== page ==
It was a wonderful place to live, if you followed the rules.
The rules were easy to follow, so easy in fact, that no one had ever really needed to be told about them. Being at home before ten was best, though it didn’t get really dangerous until after one a.m. This seemed to suit everyone. Children had a clear and delineated curfew, and the adults had to be home to enforce it. Date nights could go on late if one had a car, then it was much, much safer. The only bar in town opened until twelve and they were happy to sell cans and bottles of booze to those who wanted to continue drinking one they arrived, safely, home. There was nothing stopping you from staying outside of course, everyone just drifted home and closed the curtains. It always seemed to be just a bit too chilly to enjoy staying out any longer, a bit too dark, a bit too spooky.
No one really knew what happened if you stayed out, it had been a long, long time since anyone had tried. Every few years there is some talk around the school, that someone’s going to break curfew, but no one ever does. It’s that easy kind of rumour that springs up and dies on it’s own every once and a while.
Then of course, there was the house on Lexi. It was best avoided if possible. There was nothing wrong with it, it didn’t look abandoned, it was, in fact, well maintained. The lawn was always bright green and the perfect length, all year round in fact. The windows were always clean, though curtains blocked any view of inside. The flowers were perfectly placed in their beds, cycling through the seasons. Lights came on and went off, but no one ever actually entered or exited. Occasionally you could hear a garage door opening and the dull rumble of an engine, but if you were to look out at the house, you’d see nothing at all. The neighbours either side treated it as though it wasn’t there and the postman unthinkingly skipped over it on his morning rounds, there was never anything for that house. Sometimes neighbours would talk to one another in hushed whispers, with glances thrown back over their shoulders, about a strange noise they heard during the night. Of course no one ever saw anything.
Let’s not forget about Meadow Hill, which should never be travelled alone. Only if you’re carpooling. It was never acknowledged by anyone, but people would always find themselves distracted and they’d miss the turn, adding on a few minutes to their journey with a shrug and “oh well, too late now.” Or they find they suddenly remember they needed to pick up milk, so they drive to the convenience store just a little further up the road. There are of course, other roads, ones that must never be travelled under any circumstances, but those roads have long since been forgotten. If anyone asked about the road that connected east street and Silverwood, the one that ran besides Nan’s Bakery and came out at Stanley’s Supplies, they’d be looked at as though they were insane, after all, everyone knew those roads were never and had never been connected.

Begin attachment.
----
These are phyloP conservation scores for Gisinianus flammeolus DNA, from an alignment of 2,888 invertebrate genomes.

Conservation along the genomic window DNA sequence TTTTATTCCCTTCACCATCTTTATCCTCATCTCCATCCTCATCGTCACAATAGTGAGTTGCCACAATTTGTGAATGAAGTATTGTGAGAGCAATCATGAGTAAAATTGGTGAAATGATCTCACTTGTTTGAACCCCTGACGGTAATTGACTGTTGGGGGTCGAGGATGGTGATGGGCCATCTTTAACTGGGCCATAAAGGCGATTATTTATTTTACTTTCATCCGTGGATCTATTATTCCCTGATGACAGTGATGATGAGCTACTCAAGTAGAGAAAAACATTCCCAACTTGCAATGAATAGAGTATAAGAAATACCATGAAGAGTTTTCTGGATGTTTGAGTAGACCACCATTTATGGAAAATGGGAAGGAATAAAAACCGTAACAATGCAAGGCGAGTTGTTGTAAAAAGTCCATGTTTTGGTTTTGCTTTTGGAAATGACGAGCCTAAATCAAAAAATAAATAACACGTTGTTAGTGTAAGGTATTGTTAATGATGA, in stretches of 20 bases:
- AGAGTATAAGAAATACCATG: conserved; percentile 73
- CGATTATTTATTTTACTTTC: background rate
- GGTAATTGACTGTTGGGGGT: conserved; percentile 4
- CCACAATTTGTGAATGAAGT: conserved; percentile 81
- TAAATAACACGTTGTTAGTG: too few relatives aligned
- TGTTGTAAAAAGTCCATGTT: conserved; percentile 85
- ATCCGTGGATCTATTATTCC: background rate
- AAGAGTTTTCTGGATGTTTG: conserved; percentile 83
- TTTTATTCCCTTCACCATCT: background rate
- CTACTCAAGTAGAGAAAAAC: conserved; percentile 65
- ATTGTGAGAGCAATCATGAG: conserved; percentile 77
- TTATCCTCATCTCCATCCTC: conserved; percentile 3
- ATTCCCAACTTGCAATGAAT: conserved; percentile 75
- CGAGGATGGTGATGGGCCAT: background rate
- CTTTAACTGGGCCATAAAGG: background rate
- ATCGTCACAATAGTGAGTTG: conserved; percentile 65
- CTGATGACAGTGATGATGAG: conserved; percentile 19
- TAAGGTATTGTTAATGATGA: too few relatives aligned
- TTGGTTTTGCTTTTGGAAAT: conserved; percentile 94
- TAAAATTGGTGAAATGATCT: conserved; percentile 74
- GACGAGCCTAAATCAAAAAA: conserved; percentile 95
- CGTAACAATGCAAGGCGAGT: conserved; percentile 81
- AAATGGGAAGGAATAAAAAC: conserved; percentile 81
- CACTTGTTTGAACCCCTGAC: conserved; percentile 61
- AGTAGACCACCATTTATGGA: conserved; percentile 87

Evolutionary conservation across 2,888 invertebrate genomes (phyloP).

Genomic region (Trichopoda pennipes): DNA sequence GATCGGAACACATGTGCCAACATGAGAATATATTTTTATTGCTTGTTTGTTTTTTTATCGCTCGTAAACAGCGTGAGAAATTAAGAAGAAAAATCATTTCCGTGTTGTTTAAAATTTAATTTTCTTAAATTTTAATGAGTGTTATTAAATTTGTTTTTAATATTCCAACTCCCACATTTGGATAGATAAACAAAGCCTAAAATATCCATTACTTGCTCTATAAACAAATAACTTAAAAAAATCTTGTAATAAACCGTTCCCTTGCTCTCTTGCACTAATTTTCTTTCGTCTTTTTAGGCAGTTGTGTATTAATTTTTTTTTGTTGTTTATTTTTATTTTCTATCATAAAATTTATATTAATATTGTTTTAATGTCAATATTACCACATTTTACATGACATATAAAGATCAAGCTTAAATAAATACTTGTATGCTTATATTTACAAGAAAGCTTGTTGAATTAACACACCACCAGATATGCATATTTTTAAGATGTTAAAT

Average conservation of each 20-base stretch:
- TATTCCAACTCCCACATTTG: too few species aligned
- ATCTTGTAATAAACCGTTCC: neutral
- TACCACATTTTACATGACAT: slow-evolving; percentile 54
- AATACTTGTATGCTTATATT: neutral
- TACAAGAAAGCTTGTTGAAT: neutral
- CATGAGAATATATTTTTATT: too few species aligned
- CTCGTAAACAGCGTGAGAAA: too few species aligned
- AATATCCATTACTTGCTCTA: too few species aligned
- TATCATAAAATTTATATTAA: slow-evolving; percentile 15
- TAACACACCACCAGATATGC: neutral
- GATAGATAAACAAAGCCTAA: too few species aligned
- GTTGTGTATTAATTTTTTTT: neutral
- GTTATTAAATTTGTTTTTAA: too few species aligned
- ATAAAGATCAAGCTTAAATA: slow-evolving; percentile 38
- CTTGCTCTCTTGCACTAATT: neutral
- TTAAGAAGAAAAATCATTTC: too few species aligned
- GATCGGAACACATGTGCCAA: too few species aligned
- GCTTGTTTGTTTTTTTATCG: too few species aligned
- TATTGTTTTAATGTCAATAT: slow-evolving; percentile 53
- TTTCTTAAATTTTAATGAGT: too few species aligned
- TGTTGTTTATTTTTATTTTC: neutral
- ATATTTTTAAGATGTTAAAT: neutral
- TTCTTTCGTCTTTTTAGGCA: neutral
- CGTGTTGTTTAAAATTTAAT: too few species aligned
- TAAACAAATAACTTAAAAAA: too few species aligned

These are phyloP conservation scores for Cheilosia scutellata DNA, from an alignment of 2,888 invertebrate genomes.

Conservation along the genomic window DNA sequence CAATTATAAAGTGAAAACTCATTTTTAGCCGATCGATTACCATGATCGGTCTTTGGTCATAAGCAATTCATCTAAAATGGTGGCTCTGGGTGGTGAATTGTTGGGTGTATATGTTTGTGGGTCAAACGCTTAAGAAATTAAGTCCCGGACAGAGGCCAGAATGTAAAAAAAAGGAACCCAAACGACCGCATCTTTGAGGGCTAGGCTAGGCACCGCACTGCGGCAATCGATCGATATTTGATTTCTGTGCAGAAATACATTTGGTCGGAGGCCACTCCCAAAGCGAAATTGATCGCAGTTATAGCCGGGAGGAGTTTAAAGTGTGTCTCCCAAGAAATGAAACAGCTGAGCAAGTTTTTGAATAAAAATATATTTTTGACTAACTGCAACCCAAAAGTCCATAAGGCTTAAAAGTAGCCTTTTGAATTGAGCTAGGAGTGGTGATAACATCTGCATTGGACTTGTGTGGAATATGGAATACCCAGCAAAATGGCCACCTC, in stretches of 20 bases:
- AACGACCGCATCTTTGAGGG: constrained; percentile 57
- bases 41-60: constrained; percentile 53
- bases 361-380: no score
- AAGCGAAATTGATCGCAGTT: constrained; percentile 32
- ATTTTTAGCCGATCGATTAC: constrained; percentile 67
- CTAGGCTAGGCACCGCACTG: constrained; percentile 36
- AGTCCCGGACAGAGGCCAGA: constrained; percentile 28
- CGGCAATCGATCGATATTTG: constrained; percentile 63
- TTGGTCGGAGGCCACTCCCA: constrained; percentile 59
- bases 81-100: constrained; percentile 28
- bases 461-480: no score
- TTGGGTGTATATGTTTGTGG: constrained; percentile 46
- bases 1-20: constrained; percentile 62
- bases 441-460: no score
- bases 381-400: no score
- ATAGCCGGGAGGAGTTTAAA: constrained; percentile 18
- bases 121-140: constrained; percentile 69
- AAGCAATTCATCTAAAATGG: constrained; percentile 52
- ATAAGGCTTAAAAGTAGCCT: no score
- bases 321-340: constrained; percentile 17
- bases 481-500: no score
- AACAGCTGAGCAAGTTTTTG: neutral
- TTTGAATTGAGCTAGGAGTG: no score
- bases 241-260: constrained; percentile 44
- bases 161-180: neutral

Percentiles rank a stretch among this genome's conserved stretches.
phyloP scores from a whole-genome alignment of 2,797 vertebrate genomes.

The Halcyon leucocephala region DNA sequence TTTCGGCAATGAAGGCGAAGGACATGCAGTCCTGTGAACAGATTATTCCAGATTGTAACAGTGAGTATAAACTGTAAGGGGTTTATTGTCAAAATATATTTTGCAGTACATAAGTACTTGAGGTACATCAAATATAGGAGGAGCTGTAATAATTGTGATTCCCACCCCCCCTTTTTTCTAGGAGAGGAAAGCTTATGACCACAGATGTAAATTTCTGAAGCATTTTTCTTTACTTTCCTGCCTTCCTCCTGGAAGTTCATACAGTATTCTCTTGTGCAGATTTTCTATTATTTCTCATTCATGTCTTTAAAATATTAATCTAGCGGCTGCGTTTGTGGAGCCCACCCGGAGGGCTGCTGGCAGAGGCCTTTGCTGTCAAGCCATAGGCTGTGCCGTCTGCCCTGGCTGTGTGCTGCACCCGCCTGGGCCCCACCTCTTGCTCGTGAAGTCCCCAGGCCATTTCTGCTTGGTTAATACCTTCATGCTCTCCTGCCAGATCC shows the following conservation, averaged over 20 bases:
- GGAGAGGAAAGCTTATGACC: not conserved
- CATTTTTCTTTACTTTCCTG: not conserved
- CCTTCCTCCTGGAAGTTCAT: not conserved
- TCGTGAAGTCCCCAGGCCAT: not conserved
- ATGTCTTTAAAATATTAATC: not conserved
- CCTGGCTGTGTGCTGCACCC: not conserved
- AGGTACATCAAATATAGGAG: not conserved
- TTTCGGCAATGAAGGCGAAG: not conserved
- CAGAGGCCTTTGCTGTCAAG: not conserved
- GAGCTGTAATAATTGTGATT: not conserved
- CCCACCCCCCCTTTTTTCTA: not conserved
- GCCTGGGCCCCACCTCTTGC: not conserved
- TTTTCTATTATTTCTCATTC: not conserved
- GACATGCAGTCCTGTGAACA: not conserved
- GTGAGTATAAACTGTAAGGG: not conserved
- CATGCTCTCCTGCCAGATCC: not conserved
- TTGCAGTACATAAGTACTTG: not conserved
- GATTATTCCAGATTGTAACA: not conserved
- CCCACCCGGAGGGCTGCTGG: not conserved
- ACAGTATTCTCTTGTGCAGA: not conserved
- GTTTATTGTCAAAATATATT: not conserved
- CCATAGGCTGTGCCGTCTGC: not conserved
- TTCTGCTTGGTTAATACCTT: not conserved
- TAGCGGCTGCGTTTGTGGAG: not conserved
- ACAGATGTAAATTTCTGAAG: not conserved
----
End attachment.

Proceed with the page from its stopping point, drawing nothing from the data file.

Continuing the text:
The public buildings all had at least one room, a room which no one ever entered. Everyone assumed that the door was locked and the key was misplaced long ago and of course, there is no reason on earth that anyone would want to go into a dusty old storage room that was probably just full of broken junk. Had anyone ever tried the door they’d find that it was, in fact, unlocked and the things inside were far greater and immeasurably terrible than previously thought.
There were these things and more, simple rules, ones that were easy to follow. If you obeyed the rules, as most people did, then everything was good. Very good in fact. Illnesses were few and far between, as was alcoholism, though any alcoholics either quickly found their way to an AA meeting, or they’d disappear from the town with no note or forwarding address. People in the town seemed slightly luckier than those outside it too, winning prizes and raffles, sometimes never even knowing that they had entered. The water was sweet and pure, the fruit was always delicious, there were many benefits to living there, if you knew the right way to do it. Families would move to the town with some regularity, but most moved on soon after. Those that stayed would flourish, settling down and growing roots in the community. Those that moved on would just smile at the mention of the towns name and tell you that they lived there, however briefly, and that it really was a wonderful place, then they’d quickly and adeptly change the subject. They wouldn’t tell you about the unease at night, or the houses that gave you chills or the roads that were always, always empty. They wouldn’t tell you of how late at night they would lie in their bed, listening as something gently scratch scratch scratched against the window, seeking to be let in. They wouldn’t tell you of the uneasy sleep and unpleasant dreams, that would always come later, at night when they were lying in bed, listening for that sound at the window, waiting for the faint unearthly shrieks that sometimes echoed through the town, but those noises never came. The town had rules and if a family left, the town would leave them alone, it no longer had claim over them after all, you were free to come and go as you please, as long as you followed the rules.